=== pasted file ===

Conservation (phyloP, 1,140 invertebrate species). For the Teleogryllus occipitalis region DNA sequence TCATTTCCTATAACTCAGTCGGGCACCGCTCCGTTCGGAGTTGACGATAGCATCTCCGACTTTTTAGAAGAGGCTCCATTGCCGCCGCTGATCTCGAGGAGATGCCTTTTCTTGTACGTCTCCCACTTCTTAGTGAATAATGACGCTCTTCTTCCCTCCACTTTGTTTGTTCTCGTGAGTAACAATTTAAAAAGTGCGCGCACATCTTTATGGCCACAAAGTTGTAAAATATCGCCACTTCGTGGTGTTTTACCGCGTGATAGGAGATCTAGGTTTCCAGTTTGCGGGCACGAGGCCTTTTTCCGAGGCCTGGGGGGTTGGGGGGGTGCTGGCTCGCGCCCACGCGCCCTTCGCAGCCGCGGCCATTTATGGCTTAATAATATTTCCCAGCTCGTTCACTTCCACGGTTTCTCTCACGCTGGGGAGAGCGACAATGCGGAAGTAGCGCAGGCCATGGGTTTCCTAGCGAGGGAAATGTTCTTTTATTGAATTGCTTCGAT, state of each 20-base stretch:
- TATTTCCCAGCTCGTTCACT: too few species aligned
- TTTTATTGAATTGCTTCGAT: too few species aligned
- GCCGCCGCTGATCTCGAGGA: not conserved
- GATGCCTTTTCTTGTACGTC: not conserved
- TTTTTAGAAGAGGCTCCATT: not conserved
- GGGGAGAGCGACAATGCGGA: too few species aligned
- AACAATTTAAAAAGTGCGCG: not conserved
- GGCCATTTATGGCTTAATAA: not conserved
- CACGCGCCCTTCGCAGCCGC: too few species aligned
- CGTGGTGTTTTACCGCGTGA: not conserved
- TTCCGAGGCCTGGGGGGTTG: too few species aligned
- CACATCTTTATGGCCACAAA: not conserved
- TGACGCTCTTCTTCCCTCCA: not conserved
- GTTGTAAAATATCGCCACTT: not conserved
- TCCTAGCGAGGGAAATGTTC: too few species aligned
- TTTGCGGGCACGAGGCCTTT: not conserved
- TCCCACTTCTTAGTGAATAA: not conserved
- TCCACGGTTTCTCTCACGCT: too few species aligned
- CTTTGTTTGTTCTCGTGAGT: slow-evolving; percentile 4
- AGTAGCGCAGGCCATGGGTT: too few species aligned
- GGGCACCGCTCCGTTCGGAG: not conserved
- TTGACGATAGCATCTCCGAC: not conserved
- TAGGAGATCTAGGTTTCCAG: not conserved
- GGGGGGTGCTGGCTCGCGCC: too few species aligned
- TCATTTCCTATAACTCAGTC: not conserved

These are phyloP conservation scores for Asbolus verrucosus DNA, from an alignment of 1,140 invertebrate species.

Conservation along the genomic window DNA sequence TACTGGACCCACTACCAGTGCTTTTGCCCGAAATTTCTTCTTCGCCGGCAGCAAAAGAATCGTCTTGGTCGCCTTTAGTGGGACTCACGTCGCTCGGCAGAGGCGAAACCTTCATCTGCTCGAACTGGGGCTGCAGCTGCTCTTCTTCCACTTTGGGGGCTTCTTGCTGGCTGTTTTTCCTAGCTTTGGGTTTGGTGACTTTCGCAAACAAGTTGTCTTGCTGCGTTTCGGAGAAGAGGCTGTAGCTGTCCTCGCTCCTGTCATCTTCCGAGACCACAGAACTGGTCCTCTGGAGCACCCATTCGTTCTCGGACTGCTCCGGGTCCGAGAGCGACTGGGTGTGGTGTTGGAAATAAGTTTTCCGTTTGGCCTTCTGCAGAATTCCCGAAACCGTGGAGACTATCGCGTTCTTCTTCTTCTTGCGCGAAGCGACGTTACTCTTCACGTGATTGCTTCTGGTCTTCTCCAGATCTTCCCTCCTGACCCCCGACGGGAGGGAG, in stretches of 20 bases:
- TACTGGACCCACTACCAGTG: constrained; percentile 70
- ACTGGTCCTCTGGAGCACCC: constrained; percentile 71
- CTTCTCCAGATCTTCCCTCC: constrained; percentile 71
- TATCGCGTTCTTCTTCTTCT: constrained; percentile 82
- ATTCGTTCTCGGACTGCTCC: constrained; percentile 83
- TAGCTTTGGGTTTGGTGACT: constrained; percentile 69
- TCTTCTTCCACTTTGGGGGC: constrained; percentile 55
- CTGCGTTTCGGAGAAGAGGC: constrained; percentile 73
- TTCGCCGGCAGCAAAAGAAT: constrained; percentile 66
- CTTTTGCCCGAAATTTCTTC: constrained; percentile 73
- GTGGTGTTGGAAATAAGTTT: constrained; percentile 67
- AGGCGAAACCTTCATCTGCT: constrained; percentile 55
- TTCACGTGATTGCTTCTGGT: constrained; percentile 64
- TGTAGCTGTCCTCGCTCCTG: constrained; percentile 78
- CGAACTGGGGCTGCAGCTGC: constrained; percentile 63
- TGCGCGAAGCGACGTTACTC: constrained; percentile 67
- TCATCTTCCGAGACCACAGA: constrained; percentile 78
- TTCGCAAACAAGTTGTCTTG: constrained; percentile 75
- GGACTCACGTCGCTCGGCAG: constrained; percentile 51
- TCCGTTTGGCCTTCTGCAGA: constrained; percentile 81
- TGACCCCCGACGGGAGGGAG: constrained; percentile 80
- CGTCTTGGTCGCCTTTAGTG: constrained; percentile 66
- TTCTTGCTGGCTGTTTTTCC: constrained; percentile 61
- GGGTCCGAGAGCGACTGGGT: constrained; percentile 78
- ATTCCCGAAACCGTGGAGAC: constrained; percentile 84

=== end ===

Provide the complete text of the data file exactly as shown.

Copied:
Conservation (phyloP, 1,140 invertebrate species). For the Teleogryllus occipitalis region DNA sequence TCATTTCCTATAACTCAGTCGGGCACCGCTCCGTTCGGAGTTGACGATAGCATCTCCGACTTTTTAGAAGAGGCTCCATTGCCGCCGCTGATCTCGAGGAGATGCCTTTTCTTGTACGTCTCCCACTTCTTAGTGAATAATGACGCTCTTCTTCCCTCCACTTTGTTTGTTCTCGTGAGTAACAATTTAAAAAGTGCGCGCACATCTTTATGGCCACAAAGTTGTAAAATATCGCCACTTCGTGGTGTTTTACCGCGTGATAGGAGATCTAGGTTTCCAGTTTGCGGGCACGAGGCCTTTTTCCGAGGCCTGGGGGGTTGGGGGGGTGCTGGCTCGCGCCCACGCGCCCTTCGCAGCCGCGGCCATTTATGGCTTAATAATATTTCCCAGCTCGTTCACTTCCACGGTTTCTCTCACGCTGGGGAGAGCGACAATGCGGAAGTAGCGCAGGCCATGGGTTTCCTAGCGAGGGAAATGTTCTTTTATTGAATTGCTTCGAT, state of each 20-base stretch:
- TATTTCCCAGCTCGTTCACT: too few species aligned
- TTTTATTGAATTGCTTCGAT: too few species aligned
- GCCGCCGCTGATCTCGAGGA: not conserved
- GATGCCTTTTCTTGTACGTC: not conserved
- TTTTTAGAAGAGGCTCCATT: not conserved
- GGGGAGAGCGACAATGCGGA: too few species aligned
- AACAATTTAAAAAGTGCGCG: not conserved
- GGCCATTTATGGCTTAATAA: not conserved
- CACGCGCCCTTCGCAGCCGC: too few species aligned
- CGTGGTGTTTTACCGCGTGA: not conserved
- TTCCGAGGCCTGGGGGGTTG: too few species aligned
- CACATCTTTATGGCCACAAA: not conserved
- TGACGCTCTTCTTCCCTCCA: not conserved
- GTTGTAAAATATCGCCACTT: not conserved
- TCCTAGCGAGGGAAATGTTC: too few species aligned
- TTTGCGGGCACGAGGCCTTT: not conserved
- TCCCACTTCTTAGTGAATAA: not conserved
- TCCACGGTTTCTCTCACGCT: too few species aligned
- CTTTGTTTGTTCTCGTGAGT: slow-evolving; percentile 4
- AGTAGCGCAGGCCATGGGTT: too few species aligned
- GGGCACCGCTCCGTTCGGAG: not conserved
- TTGACGATAGCATCTCCGAC: not conserved
- TAGGAGATCTAGGTTTCCAG: not conserved
- GGGGGGTGCTGGCTCGCGCC: too few species aligned
- TCATTTCCTATAACTCAGTC: not conserved

These are phyloP conservation scores for Asbolus verrucosus DNA, from an alignment of 1,140 invertebrate species.

Conservation along the genomic window DNA sequence TACTGGACCCACTACCAGTGCTTTTGCCCGAAATTTCTTCTTCGCCGGCAGCAAAAGAATCGTCTTGGTCGCCTTTAGTGGGACTCACGTCGCTCGGCAGAGGCGAAACCTTCATCTGCTCGAACTGGGGCTGCAGCTGCTCTTCTTCCACTTTGGGGGCTTCTTGCTGGCTGTTTTTCCTAGCTTTGGGTTTGGTGACTTTCGCAAACAAGTTGTCTTGCTGCGTTTCGGAGAAGAGGCTGTAGCTGTCCTCGCTCCTGTCATCTTCCGAGACCACAGAACTGGTCCTCTGGAGCACCCATTCGTTCTCGGACTGCTCCGGGTCCGAGAGCGACTGGGTGTGGTGTTGGAAATAAGTTTTCCGTTTGGCCTTCTGCAGAATTCCCGAAACCGTGGAGACTATCGCGTTCTTCTTCTTCTTGCGCGAAGCGACGTTACTCTTCACGTGATTGCTTCTGGTCTTCTCCAGATCTTCCCTCCTGACCCCCGACGGGAGGGAG, in stretches of 20 bases:
- TACTGGACCCACTACCAGTG: constrained; percentile 70
- ACTGGTCCTCTGGAGCACCC: constrained; percentile 71
- CTTCTCCAGATCTTCCCTCC: constrained; percentile 71
- TATCGCGTTCTTCTTCTTCT: constrained; percentile 82
- ATTCGTTCTCGGACTGCTCC: constrained; percentile 83
- TAGCTTTGGGTTTGGTGACT: constrained; percentile 69
- TCTTCTTCCACTTTGGGGGC: constrained; percentile 55
- CTGCGTTTCGGAGAAGAGGC: constrained; percentile 73
- TTCGCCGGCAGCAAAAGAAT: constrained; percentile 66
- CTTTTGCCCGAAATTTCTTC: constrained; percentile 73
- GTGGTGTTGGAAATAAGTTT: constrained; percentile 67
- AGGCGAAACCTTCATCTGCT: constrained; percentile 55
- TTCACGTGATTGCTTCTGGT: constrained; percentile 64
- TGTAGCTGTCCTCGCTCCTG: constrained; percentile 78
- CGAACTGGGGCTGCAGCTGC: constrained; percentile 63
- TGCGCGAAGCGACGTTACTC: constrained; percentile 67
- TCATCTTCCGAGACCACAGA: constrained; percentile 78
- TTCGCAAACAAGTTGTCTTG: constrained; percentile 75
- GGACTCACGTCGCTCGGCAG: constrained; percentile 51
- TCCGTTTGGCCTTCTGCAGA: constrained; percentile 81
- TGACCCCCGACGGGAGGGAG: constrained; percentile 80
- CGTCTTGGTCGCCTTTAGTG: constrained; percentile 66
- TTCTTGCTGGCTGTTTTTCC: constrained; percentile 61
- GGGTCCGAGAGCGACTGGGT: constrained; percentile 78
- ATTCCCGAAACCGTGGAGAC: constrained; percentile 84